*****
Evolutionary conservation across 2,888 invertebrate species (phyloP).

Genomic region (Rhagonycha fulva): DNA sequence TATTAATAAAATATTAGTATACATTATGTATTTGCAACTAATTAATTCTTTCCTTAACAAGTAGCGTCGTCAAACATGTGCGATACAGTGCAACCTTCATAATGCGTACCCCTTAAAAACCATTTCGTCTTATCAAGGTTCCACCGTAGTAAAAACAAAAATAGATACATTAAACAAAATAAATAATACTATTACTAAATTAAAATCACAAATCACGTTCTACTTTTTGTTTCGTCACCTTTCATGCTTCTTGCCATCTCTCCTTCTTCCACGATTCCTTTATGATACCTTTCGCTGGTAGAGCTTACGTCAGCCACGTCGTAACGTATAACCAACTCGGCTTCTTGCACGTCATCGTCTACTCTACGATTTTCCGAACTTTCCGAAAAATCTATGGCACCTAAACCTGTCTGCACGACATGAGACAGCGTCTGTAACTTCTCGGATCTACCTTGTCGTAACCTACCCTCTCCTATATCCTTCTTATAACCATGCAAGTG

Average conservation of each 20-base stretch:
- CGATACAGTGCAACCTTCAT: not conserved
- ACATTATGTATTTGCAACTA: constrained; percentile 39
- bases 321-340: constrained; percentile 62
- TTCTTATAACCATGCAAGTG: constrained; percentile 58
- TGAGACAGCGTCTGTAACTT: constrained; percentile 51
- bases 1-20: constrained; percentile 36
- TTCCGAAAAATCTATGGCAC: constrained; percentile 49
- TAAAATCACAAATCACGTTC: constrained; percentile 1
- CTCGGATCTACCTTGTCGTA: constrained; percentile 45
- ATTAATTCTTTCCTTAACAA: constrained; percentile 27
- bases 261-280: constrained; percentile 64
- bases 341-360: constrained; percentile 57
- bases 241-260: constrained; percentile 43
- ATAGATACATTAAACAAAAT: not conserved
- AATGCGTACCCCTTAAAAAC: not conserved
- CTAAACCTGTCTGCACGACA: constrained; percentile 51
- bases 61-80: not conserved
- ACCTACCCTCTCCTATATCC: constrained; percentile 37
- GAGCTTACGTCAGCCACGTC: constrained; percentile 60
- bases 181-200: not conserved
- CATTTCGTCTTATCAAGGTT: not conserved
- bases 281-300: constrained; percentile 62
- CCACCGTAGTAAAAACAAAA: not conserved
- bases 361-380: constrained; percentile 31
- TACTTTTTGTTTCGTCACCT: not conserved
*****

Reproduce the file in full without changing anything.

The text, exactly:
Evolutionary conservation across 2,888 invertebrate species (phyloP).

Genomic region (Rhagonycha fulva): DNA sequence TATTAATAAAATATTAGTATACATTATGTATTTGCAACTAATTAATTCTTTCCTTAACAAGTAGCGTCGTCAAACATGTGCGATACAGTGCAACCTTCATAATGCGTACCCCTTAAAAACCATTTCGTCTTATCAAGGTTCCACCGTAGTAAAAACAAAAATAGATACATTAAACAAAATAAATAATACTATTACTAAATTAAAATCACAAATCACGTTCTACTTTTTGTTTCGTCACCTTTCATGCTTCTTGCCATCTCTCCTTCTTCCACGATTCCTTTATGATACCTTTCGCTGGTAGAGCTTACGTCAGCCACGTCGTAACGTATAACCAACTCGGCTTCTTGCACGTCATCGTCTACTCTACGATTTTCCGAACTTTCCGAAAAATCTATGGCACCTAAACCTGTCTGCACGACATGAGACAGCGTCTGTAACTTCTCGGATCTACCTTGTCGTAACCTACCCTCTCCTATATCCTTCTTATAACCATGCAAGTG

Average conservation of each 20-base stretch:
- CGATACAGTGCAACCTTCAT: not conserved
- ACATTATGTATTTGCAACTA: constrained; percentile 39
- bases 321-340: constrained; percentile 62
- TTCTTATAACCATGCAAGTG: constrained; percentile 58
- TGAGACAGCGTCTGTAACTT: constrained; percentile 51
- bases 1-20: constrained; percentile 36
- TTCCGAAAAATCTATGGCAC: constrained; percentile 49
- TAAAATCACAAATCACGTTC: constrained; percentile 1
- CTCGGATCTACCTTGTCGTA: constrained; percentile 45
- ATTAATTCTTTCCTTAACAA: constrained; percentile 27
- bases 261-280: constrained; percentile 64
- bases 341-360: constrained; percentile 57
- bases 241-260: constrained; percentile 43
- ATAGATACATTAAACAAAAT: not conserved
- AATGCGTACCCCTTAAAAAC: not conserved
- CTAAACCTGTCTGCACGACA: constrained; percentile 51
- bases 61-80: not conserved
- ACCTACCCTCTCCTATATCC: constrained; percentile 37
- GAGCTTACGTCAGCCACGTC: constrained; percentile 60
- bases 181-200: not conserved
- CATTTCGTCTTATCAAGGTT: not conserved
- bases 281-300: constrained; percentile 62
- CCACCGTAGTAAAAACAAAA: not conserved
- bases 361-380: constrained; percentile 31
- TACTTTTTGTTTCGTCACCT: not conserved